We were created to live in community and be interdependent on one another. Shared vision, shared experience, and shared resources are part of the design by which we are made. Yet rarely do we function like this.

Have you ever wondered what Jesus’ last prayer for his people was? Ironically, he prayed that we would be “one.”

John 17 (New Revised Standard Version)

6 ”I have made your name known to those whom you gave me from the world. They were yours, and you gave them to me, and they have kept your word. 7Now they know that everything you have given me is from you; 8for the words that you gave to me I have given to them, and they have received them and know in truth that I came from you; and they have believed that you sent me. 

9I am asking on their behalf; I am not asking on behalf of the world, but on behalf of those whom you gave me, because they are yours. 10All mine are yours, and yours are mine; and I have been glorified in them.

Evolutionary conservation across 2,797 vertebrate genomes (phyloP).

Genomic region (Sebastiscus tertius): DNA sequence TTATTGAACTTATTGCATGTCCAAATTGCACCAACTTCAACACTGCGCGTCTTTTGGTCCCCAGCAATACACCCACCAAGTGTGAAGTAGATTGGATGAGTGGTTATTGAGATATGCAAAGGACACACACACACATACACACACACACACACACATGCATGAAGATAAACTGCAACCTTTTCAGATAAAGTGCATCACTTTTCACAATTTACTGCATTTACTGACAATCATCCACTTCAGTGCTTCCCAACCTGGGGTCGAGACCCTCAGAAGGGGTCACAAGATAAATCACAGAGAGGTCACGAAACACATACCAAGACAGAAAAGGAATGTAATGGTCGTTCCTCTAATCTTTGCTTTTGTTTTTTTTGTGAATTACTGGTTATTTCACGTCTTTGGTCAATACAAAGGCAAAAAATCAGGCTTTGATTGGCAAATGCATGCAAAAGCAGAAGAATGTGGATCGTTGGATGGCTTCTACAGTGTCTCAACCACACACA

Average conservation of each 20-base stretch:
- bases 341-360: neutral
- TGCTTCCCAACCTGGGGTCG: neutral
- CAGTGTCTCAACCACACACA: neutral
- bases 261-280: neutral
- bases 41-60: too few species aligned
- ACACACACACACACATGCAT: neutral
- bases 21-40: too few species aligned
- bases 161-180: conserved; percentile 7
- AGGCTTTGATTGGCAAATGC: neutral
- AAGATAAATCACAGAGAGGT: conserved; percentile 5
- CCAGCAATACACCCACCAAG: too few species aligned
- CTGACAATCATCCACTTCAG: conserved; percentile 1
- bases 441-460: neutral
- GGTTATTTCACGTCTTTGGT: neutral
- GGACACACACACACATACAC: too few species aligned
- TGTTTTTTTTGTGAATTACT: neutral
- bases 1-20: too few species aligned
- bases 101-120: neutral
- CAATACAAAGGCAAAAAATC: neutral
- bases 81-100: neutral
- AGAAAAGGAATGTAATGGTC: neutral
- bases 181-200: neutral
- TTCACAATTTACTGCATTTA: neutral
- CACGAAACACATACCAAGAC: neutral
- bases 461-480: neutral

11And now I am no longer in the world, but they are in the world, and I am coming to you.

Holy Father, protect them in your name that you have given me, so that they may be one, as we are one. 

The oneness of the triune God is a natural reference for Jesus as he prays for the oneness of his followers. “So that they may be one” is the last petition that Christ makes on our behalf. How do you think we are doing with that? Our multiple denominations, schisms, splits, and divides surely must grieve him. I don’t think denominationalism will have a place in heaven. Can’t we all just get along?

12While I was with them, I protected them in your name that you have given me. I guarded them, and not one of them was lost except the one destined to be lost, so that the scripture might be fulfilled.

This scripture calls us today to lay down our need to assert our individual thoughts, needs, and perspectives and work toward a common goal of preaching Christ-crucified…and nothing more. When we do that, we show people that following Jesus is a group effort, and together, we can change the world.

Be Sure to Stop at the Bank First